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Robert Vega, Director FAC 18 / 2304 Whitis Ave. Stop G6200 78712-1508 • 512-471-7900

Texas Senate Hispanic Research Council

Spring 2011 Site Review

Position: Luna Scholar
Student: Government Junior

For my part, the Texas Senate and the Texas Capitol is the most prestigious internship site in Austin. Our State Legislature writes criminal laws, runs public schools and makes higher education policy, and manages a budget of over $70 billion dollars a year. Helping my Boss be effective and influential Legislator is the most rewarding experience of my career. I would caution that a capitol office internship experience would be vastly different if you interned during a legislative session as opposed to an internship during the interim.  During the interim, there is simply not a whole lot of work to do. It is vitally important to answer each and every piece of constituent correspondence, because the people who write are likely to vote. During session, letters get lost in a mountain of work and everyone receives a standard reply noting the high volume of inquiries during session. It's a totally different atmosphere. I think session is best described in a few choice analogies. It is said that once you get this stuff in your blood, you never go away. Indeed now that I have taken part in this legislative session I fully expect to be back and to play a larger part in what happens in each subsequent session. The pace of session can be likened to that of a freight train. It starts off moving slow and steady, with lots of bells and whistles. Then it ramps up and picks up speed, but it always follows that same similar path. By the time the train is moving full speed, you have forgotten the slow pace of January and if you slowed down you would fall off the tracks. The point of these analogies is simply to demonstrate the point that if you continue to meet expectations, you can make it through session successfully-and even be welcomed back.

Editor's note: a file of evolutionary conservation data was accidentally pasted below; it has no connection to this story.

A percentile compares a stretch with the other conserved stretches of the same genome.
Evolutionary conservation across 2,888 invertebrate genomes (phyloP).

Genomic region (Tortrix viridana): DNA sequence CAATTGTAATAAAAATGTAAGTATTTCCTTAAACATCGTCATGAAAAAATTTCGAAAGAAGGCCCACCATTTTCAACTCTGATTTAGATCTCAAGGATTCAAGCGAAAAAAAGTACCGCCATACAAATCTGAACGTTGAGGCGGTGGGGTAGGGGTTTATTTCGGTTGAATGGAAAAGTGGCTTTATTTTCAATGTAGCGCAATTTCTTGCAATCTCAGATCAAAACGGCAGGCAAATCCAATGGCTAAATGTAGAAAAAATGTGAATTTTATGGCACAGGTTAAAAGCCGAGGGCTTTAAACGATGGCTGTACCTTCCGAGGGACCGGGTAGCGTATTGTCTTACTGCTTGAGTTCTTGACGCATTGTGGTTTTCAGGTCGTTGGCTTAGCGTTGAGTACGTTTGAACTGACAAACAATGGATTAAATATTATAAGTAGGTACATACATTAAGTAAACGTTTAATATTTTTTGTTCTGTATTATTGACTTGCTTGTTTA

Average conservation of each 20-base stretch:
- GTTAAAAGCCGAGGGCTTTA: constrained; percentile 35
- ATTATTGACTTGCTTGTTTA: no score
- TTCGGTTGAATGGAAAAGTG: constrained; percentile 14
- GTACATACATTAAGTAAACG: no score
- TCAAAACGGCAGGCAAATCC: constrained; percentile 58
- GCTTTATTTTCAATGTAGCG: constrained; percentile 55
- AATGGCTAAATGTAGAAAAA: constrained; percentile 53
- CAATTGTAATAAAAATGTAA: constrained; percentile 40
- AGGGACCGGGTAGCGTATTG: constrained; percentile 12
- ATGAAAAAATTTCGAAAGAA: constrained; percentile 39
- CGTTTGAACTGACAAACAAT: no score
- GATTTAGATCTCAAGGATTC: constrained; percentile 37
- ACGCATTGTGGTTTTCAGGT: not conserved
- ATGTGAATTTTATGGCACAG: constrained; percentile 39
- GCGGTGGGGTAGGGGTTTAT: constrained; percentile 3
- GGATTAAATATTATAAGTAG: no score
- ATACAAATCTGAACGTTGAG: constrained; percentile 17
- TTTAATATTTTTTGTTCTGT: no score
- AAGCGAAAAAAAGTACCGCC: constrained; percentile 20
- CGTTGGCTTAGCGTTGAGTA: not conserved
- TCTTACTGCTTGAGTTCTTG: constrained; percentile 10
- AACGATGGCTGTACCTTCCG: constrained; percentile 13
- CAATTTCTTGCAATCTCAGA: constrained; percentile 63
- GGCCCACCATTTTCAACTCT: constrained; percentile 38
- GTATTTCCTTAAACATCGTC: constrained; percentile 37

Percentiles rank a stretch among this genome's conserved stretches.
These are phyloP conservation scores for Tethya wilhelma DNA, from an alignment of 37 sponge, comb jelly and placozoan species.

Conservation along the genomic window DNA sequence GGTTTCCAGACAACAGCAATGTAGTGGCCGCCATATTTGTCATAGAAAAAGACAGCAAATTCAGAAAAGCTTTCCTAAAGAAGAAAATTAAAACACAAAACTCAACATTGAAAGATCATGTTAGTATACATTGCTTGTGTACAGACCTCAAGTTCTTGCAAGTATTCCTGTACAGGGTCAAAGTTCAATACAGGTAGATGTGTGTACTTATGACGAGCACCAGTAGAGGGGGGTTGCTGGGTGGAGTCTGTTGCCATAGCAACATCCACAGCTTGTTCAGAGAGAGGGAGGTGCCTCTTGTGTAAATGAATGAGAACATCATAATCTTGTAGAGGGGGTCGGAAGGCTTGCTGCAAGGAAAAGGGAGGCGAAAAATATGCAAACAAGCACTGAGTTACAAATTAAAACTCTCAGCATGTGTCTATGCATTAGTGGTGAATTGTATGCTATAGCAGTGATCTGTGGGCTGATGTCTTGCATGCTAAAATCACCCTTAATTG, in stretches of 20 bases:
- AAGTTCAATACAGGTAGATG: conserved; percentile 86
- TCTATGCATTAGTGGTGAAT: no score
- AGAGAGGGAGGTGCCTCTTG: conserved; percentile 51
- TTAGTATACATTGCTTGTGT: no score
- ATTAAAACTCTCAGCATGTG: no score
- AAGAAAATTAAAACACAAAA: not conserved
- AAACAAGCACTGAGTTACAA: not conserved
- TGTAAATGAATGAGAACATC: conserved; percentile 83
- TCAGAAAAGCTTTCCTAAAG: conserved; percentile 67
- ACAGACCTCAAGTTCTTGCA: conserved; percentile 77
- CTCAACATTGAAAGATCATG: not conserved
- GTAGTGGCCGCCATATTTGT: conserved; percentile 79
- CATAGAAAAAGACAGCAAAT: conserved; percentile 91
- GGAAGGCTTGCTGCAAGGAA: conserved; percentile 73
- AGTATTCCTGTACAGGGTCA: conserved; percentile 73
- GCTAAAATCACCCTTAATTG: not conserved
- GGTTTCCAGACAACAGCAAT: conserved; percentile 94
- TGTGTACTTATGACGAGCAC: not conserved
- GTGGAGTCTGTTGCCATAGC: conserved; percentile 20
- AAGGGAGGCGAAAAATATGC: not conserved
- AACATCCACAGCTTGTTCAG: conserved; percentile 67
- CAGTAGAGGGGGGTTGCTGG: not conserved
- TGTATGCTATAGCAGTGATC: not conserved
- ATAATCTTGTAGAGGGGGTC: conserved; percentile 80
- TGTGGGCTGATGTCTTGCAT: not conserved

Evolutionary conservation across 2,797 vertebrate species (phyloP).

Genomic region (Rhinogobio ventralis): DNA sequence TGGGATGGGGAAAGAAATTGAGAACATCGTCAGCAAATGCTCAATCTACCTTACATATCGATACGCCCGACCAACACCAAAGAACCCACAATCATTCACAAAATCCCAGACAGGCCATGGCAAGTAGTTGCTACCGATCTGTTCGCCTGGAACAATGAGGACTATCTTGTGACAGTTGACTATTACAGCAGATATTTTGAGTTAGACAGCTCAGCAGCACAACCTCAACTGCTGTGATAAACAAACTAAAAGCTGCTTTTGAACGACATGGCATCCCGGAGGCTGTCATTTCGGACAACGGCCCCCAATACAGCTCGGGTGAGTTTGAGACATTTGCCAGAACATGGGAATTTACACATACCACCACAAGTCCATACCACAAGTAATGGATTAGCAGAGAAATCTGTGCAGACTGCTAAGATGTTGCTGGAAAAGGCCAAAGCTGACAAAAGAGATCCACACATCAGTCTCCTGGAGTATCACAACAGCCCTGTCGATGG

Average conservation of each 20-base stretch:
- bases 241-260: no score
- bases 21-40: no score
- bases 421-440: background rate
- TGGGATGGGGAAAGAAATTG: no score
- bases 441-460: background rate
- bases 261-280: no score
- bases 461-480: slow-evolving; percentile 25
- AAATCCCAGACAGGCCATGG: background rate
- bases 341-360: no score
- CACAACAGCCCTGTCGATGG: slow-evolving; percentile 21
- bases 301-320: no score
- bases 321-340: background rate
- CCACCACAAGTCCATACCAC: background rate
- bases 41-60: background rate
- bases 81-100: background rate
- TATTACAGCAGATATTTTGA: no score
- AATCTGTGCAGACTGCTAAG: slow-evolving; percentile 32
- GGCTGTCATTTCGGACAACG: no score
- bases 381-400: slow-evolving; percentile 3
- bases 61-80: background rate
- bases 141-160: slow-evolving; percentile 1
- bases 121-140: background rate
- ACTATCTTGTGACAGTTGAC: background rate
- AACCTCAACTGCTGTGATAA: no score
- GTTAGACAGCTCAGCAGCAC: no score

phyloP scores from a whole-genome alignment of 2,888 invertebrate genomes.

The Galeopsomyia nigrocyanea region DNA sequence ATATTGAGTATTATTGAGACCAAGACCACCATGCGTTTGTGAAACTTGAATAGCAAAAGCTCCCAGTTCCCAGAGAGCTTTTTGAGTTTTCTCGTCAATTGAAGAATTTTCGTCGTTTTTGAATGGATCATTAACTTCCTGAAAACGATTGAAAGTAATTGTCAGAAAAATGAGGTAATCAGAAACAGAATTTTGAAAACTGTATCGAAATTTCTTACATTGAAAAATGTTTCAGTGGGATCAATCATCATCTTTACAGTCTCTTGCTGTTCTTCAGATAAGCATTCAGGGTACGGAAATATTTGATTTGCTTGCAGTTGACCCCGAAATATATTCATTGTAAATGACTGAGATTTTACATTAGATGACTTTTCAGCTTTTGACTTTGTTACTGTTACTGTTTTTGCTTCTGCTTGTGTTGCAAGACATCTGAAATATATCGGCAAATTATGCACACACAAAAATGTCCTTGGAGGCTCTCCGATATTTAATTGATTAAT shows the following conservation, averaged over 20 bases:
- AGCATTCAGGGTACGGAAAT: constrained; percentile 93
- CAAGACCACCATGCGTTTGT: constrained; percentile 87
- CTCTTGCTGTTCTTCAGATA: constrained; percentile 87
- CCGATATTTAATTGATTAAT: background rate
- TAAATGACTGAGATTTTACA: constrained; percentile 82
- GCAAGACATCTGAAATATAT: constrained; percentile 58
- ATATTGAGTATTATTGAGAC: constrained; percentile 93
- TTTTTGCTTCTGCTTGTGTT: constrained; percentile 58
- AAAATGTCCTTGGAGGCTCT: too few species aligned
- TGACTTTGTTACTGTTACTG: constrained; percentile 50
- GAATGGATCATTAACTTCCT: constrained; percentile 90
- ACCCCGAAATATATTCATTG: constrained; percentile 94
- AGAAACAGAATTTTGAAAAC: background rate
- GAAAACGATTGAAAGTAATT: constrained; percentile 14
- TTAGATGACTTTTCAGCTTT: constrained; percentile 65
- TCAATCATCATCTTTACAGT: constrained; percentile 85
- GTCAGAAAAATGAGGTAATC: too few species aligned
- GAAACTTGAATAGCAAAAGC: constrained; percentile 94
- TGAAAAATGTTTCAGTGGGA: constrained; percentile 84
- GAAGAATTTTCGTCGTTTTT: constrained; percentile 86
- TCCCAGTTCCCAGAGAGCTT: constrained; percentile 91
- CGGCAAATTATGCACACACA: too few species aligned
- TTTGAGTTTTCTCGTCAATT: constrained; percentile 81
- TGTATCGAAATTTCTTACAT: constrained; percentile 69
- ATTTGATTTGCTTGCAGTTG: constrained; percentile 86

The last point I will add about a capitol internship is that it is completely what you make of it. The intern who spends their time in the office answering phones and making copies never picks up more duties because they are unwilling to excel in that "menial" task. If you remain diligent and invested in your own work product, then more responsibilities will follow.

Spring 2011 Site Review

Position: Legislative Intern/Luna Scholar
Student: Government Senior

A day in my life is can be summarized as hectic yet rewarding. Each Senate Office establishes what time for the staffers to get in. This time varies from 7:30 AM to 9:00 AM. Our office gets in at 8:30 AM. It is often suggested to read the legislative clippings. The clippings are a service that the Legislative Reference Library provides in which they compile all the articles dealing with the Texas Legislature that are in newspapers that day. It is the best way to keep informed with the day-to-day changes. Then, I get started with reading the mail that has come in and assigning it to the staffers so they can respond. When session convenes, I may be one of the staffers assigned to staff Senator West in the Senate Chamber. If I am there, then I keep track of the bills being debated and those that are being voted on. I also make sure to facilitate any necessity that Senator West encounters. Sometimes,  I may talk to the staffers of the other senators about a bill. Many staffers work their bills all the way to the floor. If I am in the Capitol Office, I will also take meetings with advocacy groups that come in and I assist them with their concerns. In the evening, I print out the Correspondence Report so that the Senator is aware of the concerns that constituents have addressed. This is the bulk of my administrative duties.

As an Education Policy Analyst, I attend the staff briefings for the staffers of the Senators that sit on the Education and the Higher Education Committees. These usually occur on Friday and Monday, respectively. I then read and analyze the implications of the bills and I put my report into the Legislative Management System. I prepare questions for Senator to ask about the implications of the bill if I as an analyst feel that there should be clarification. I assist the Chief of Staff with preparing the notebooks for the Senator's Committee Hearings. On the mornings of the Education and Higher Education Committee hearings, I monitor the hearings. Sometimes I may have to staff Senator West for these hearings as well. When I do that, I must sit behind him in committee and be keen to answer any questions that he may have about the bills.

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